Working With Your Mortgage Lender

(This post is Part 2 of my “Mortgage Lender” blog series. You can read the first blog in the series here.)

Once you’ve found a mortgage lender you trust, it’s time to get to work. But not just for your mortgage pro — you need to be involved, because the more you know, the better.

Image courtesy of Stuart Miles /

Image courtesy of Stuart Miles /

You’ll want to know as much as you can about:


This is one of the most important parts of the homebuying process. Getting a good mortgage loan rate means less money in your monthly payment — and more money in your pocket.

Talk to your lender about:

  • Delivering on the rate or range they mentioned.

    • (It might not seem like it, but there’s a big difference from 5% to 6%.)

  • How your rates may vary, and the contributing factors.

    • (Ex.: Your income, assets and credit will be highly important.)

  • When the rates will be determined.

    • (They cannot be determined until credit and other guidelines are met.)


A “point” is one percent of the amount of your mortgage loan. Make sure your lender explains:

  • What your points will be equal to and how they affect your loan rate

  • How points can be charged (for both fixed-rate and adjustable-rate mortgages) in order to increase the yield on the mortgage AND to cover loan closing costs

    • These points are usually collected at closing and can be paid by the borrower or the seller — or may be split between them.


Banks charge them, lenders charge them — fees are an unavoidable part of a major transaction like a home purchase/sale. Make sure to ask your lender:

  • What fees are associated with my loan?

  • Can you explain each one and how they might affect the overall loan?


There are lots of other details worthy of your attention. You’ll want the answers to questions like these:

  • What loan programs do you offer?

  • Can I see a good faith estimate right away?

  • Can I see estimated closing costs?

  • Are you certain you can get a deal done by closing?

  • Can you get approval for my loan locally?


  • Do your homework. This is a huge amount of your money at stake!

  • Make sure you’re working with someone you trust at a reputable company.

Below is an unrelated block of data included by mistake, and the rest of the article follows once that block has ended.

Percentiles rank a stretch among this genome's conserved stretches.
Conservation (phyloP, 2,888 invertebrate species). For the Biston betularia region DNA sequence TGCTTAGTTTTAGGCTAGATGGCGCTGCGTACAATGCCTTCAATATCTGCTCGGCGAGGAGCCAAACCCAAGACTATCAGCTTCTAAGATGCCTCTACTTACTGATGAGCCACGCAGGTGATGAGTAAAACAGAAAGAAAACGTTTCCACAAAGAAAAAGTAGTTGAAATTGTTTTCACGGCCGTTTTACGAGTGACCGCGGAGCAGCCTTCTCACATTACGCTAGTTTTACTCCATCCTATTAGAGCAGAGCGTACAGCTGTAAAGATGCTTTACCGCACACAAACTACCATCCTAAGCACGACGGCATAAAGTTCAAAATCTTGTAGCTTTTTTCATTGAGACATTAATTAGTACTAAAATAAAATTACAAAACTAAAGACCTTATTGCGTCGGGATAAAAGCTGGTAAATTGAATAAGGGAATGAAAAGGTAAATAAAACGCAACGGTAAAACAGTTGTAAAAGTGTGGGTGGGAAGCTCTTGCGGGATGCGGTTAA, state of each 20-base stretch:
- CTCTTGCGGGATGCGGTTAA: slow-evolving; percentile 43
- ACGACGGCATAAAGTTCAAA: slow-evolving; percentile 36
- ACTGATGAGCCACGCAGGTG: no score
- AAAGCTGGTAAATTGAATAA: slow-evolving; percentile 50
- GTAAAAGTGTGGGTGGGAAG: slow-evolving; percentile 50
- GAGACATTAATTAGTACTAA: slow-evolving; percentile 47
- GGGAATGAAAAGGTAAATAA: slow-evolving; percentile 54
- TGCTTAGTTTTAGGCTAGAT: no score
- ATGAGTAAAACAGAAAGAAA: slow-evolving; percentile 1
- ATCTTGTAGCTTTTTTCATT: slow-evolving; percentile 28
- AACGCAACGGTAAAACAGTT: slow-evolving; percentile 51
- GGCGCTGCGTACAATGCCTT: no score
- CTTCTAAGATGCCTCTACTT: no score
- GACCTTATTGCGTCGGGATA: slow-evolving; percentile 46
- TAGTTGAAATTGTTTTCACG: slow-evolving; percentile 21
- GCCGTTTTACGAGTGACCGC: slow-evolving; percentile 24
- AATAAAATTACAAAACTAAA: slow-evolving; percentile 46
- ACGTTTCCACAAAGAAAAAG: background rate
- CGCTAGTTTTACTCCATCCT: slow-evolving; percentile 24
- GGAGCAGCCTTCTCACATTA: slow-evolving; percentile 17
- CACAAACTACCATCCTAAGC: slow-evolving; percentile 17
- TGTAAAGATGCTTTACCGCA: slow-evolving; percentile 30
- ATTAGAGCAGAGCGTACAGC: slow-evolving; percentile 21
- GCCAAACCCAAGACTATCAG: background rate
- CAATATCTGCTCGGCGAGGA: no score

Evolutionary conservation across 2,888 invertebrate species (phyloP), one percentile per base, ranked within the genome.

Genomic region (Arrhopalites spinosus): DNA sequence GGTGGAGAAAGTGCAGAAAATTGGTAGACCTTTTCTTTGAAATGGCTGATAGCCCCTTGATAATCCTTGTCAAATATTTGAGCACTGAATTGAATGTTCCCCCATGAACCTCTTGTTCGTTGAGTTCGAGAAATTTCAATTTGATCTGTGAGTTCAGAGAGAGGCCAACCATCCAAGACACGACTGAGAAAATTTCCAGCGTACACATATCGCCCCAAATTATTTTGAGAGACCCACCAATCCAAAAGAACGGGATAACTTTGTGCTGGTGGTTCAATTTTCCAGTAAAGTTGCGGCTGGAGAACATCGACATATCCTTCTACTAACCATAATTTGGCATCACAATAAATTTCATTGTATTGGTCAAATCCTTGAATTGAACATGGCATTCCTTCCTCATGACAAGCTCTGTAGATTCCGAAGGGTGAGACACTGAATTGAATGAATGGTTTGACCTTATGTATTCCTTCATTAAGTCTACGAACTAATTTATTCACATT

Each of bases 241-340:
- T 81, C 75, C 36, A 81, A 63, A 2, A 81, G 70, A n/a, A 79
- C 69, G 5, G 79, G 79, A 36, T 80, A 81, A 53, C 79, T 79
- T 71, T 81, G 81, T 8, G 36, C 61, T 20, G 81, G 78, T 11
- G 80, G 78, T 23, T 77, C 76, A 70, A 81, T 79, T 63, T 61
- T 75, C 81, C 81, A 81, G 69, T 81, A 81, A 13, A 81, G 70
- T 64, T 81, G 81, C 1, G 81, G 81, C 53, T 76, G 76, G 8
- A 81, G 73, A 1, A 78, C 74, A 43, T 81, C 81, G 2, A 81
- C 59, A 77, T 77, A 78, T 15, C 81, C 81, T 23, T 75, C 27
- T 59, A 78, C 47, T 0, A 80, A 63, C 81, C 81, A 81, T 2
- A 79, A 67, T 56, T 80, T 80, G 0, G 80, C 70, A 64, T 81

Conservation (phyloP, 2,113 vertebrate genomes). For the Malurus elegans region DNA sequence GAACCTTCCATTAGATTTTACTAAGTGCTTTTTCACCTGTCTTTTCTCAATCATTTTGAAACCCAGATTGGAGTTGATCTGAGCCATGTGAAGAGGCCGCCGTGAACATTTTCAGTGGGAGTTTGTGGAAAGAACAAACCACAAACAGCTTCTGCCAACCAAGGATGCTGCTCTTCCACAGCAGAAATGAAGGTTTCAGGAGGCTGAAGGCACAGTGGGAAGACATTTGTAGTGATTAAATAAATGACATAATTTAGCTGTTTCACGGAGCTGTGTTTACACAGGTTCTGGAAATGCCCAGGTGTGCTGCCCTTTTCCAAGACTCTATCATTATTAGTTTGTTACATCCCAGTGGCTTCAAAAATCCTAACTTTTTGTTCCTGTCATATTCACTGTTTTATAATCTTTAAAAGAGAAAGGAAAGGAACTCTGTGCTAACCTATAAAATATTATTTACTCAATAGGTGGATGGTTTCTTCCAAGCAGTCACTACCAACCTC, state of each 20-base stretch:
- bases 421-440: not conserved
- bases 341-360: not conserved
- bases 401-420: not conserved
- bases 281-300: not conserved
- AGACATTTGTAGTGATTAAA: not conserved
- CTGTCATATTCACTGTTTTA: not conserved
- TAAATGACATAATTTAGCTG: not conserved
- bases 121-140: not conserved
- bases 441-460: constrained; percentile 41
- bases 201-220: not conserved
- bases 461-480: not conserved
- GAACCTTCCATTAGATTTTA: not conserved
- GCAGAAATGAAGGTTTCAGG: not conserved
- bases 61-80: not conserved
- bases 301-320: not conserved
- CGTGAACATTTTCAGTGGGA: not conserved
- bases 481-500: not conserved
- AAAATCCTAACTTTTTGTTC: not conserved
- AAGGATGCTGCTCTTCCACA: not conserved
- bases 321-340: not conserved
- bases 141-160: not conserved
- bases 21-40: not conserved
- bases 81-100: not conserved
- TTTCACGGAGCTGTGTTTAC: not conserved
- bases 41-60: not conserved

• Before you sign on the dotted line, make sure you understand all the details.

If you have a question about mortgages or choosing a mortgage lender, let me know! I’m a REALTOR who also worked as a loan officer in the mortgage industry — and I can help point you in the right direction.

Think you’re ready to start the homebuying process? Call 267.566.3448 or email me at right now!

© 2013 by Shannon Rubin.


Building Your Own Home: A Good Idea?

Maybe you found some inexpensive land in a great location. Maybe you’ve looked at dozens of homes, but none of them are the dream home you’re looking to buy.

So maybe building your own home is the right option for you. Yes, it requires a great deal of work and lots of hard decisions, but the ultimate reward is having the home you’ve always wanted and imagined!

Build Your Own Home

Build Your Own Home

A few of the most important things to consider when building your own home:

People love the idea of buying a home with a warranty that covers everything for up to 20 years. And the warranty on a brand-new home starts immediately on your closing date. But remember — your warranty doesn’t cover normal “wear and tear” or improper use of home components.

Many home builders offer incentives to get you to sign on the dotted line. Sometimes they’ll even throw in upgrades and bonus money that can be used for closing costs. However, now that we’re in a “seller’s market,” there are less reasons for builders to offer additional incentives. So in the current housing market, you might have to pay for that stainless steel fridge upgrade as an out-of-pocket expense.

This might be the best part of building your own home — getting to pick the style of home, layout, square footage and room size, paint colors, even the building materials. And you can choose low maintenance options, energy-efficient appliances and other things that can save you money over the long run. But the initial costs can be high.

These are just three of the things to keep in mind if building your own home is the right choice for you.

I’d be happy to discuss your home options — contact me at 267.566.3448 or email me at today!


© 2013 by Shannon Rubin.